Citations: Balwant Singh (Dead) Vs Jagdish Singh & Ors.,  8 S.C.R. 597
Date of Judgement: 8/7/2010
Case No: Civil Appeal No. 116 of 2006
Case Type: Civil Appeal
Petitioner: Balwant Singh
Respondent: Jagdish Singh & Ors.
Bench: Hon’ble Mr. Justice B.S Chauhan and Hon’ble Swatanter Kumar.
- Limitation Act, 1963; Sections 5, 3
- Haryana Urban Rent (Control of Rent and Eviction) Act, 1973; Section 15
- Code Of Criminal Procedure, 1974; Section 488,
- Code Of Civil Procedure, 1908; Order 22 Rule 1, Order 22 Rule 3, Order 22 Rule 9(3), Section 151
- Constitution of India; Article 171
- P.K. Ramachandran Vs State of Kerala, 1997 7 SCC 556;
- Ram Sumiran Vs D.D.C,1985 1 SCC 431;
- Mithailal Dalsangar Singh Vs Annabai Devram Kini, (2003) 10 SCC 691;
- Ganeshprasad Badrinarayan Lahoti Vs Sanjeevprasad Jamnaprasad Chourasiya (2004) 7 SCC 482;
- State of Bihar Vs Kameshwar Prasad Singh 2000 9 SCC 94
- Ramlal & Ors Vs Rewa Coalfields Ltd AIR 1962 SC 361
- Union of India Vs Tata Yodogawa Ltd.,1988 Excise Law Times 739 SC
- Collector of Central Excise, Madras Vs. A.MD. Bilal & CO., 1999 (108) Excise Law Times 331 (SC)
- Krishna Vs Chathappan, ILR 13 Mad 269.
- Union of India Vs Ram Charan, AIR 1964 SC 215
- Nathu Ram and Jhanda Singh Vs Gurmukh Singh, C.A. No. 344 of 1956, D/- 10-4-1962 (SC); AIR 1962 SC 89
- Perumon Bhagvathy Devaswom Vs Bhargavi Amma (2008) 8 SCC 321
- Katari Suryanarayana Vs Koppisetti Subba Rao, AIR 2009 SC 2907
- The landlord Balwant Singh (Dead) had filed a petition against the tenant Jagdish Singh for non- payment of rent.
- The tenant denied the landlord and tenant relationship and even claimed title to the property based on an agreement between the petitioner’s predecessor in interest of the petitioner dated, 21 November 1953.
- The tenant was evicted for non-payment of rent which was only Rs. 200/- per month by the Appellate Authority, Ambala.
- Landlord’s eviction petition against the tenant for non-payment was set aside by the High Court of Punjab and Haryana at Chandigarh in 2003.
- Thus, the appellant moved to the Supreme Court of India for an appeal.
- During the pendency of the appeal, the appellant died on 28th November 2007 but no steps were taken to bring forth the legal representative of the appellant for a long period.
- An application for delay in filing the application to bring the deceased’s lawful representatives on record has been postponed until April 15, 2010. The non-applicants argue that there has been no sufficient cause or even reasonable cause shown for condoning delay for the delay.
- Whether the delay for 778 days should be acceptable by the court or not?
- Whether the application for bringing forth representatives is maintainable in court?
Contentions of Appellant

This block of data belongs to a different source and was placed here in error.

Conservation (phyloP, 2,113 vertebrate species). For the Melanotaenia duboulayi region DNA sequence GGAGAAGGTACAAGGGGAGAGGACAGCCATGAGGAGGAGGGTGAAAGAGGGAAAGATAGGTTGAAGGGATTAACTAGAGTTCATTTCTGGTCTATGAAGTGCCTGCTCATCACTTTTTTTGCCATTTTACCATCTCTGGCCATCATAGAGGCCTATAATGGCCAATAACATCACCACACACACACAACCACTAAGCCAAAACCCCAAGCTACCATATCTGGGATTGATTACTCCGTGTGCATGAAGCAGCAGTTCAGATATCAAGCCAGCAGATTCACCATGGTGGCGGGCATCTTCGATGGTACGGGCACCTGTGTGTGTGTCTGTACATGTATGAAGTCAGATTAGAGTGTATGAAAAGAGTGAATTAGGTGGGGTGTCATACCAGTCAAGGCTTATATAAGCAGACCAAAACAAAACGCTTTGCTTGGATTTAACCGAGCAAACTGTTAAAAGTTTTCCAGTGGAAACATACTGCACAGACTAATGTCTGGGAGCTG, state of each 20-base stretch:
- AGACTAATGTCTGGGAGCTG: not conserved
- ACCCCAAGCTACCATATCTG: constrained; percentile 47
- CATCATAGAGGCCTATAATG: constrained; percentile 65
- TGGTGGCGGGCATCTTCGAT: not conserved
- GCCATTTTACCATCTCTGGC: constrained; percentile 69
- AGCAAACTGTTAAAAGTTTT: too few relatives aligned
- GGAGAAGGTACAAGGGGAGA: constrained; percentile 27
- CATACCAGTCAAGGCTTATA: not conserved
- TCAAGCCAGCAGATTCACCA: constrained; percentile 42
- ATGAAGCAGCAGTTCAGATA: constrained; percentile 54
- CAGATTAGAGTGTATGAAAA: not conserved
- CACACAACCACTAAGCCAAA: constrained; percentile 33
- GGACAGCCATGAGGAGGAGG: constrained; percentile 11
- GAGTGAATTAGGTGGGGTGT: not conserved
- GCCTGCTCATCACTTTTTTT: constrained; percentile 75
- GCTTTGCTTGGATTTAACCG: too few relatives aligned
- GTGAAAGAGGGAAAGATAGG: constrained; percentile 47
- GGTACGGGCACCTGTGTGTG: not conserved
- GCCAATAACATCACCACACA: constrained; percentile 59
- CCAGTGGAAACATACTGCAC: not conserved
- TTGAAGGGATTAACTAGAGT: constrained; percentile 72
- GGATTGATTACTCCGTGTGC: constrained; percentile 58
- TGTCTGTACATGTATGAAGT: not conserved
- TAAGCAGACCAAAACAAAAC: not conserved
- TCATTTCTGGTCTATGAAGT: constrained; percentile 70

The counsel for Appellant’s contended that:
- The appellant stated that there is a delay of 778 days in filling the application for bringing the legal representatives on record. The legal representatives came to know about the pendency of the appeal in March 2010 and appeal was decided in May holidays.
- The application was filed on 15th April,2010, and the matter was scheduled for the final disposition during the May holidays. The applicant has filed a one-page application to explain the delay and that they were unaware of the situation.
- The deceased’s legal representatives are all residents of Ambala City (Haryana), and there are no other legal heirs. It has been established that the ‘Legal Representative’ were in service and were unaware of the status of the appeal or the requirement of law to bring on record any LRs.
Contention of Respondent
Respondents were in the favour of the previous order which was passed by the High Court.
The Appeal was dismissed.
- The court has dismissed applications I.A.No.1 of 2010 and No.2 of 2010 for want of bona fide. The application does not contain correct and true facts.
- The Hon’ble Court dismissed I.A.No.2 of 2010 and consequently, I.A.No.1 of 2010 does not survive for consideration and was also dismissed. Resultantly, the appeal having already abated also stood dismissed.
- No orders in relation to costs were made.
- Except for a vague averment that the legal representatives were not aware of the pendency of the appeal before the Court, there was no other justifiable reason stated in the one-page application filed by the counsel for the appellants. The application did not contain correct and true facts. Thus, want of bona fides was imputable to the applicant.
- There was no reason or sufficient cause shown as to what steps were taken during the period and why immediate steps were not taken by the applicant, even after they admittedly came to know of the pendency of the appeal before the Court. It is abnormal conduct on the part of the applicants. The cumulative effect of all these circumstances was that the applicants had miserably failed in showing any ‘sufficient cause’ for condonation of delay of 778 days in filing the application in question.
- When the delay is not due to dilatory tactics, a lack of bona fide, or wilful inaction, the Supreme Court has determined that the term “sufficient cause” in Section 5 of the Limitation Act, 1963 should be given a liberal interpretation in order to achieve substantial justice.
- In application for setting aside abatement, the courts are more indulgent than in other situations. The court must remember that when an appeal is dismissed, respondents gain an essential right; it will not punish an appellant with foreclosure of the appeal.
In this present case “to accomplish substantial justice”, the term “sufficient cause” in Section 5 of The Limitation Act, 1963, should be given a broad construction.” Appellant claims that if an appeal fails due to accidental lapses, the Supreme Court will no longer punish an appellant with foreclosures of the enactment for unintended lapses. If it fails.
Drafted By: Samanta Rao, CLS – Gitarattan International Business School
Published On: September 21, 2021 at 19:04 IST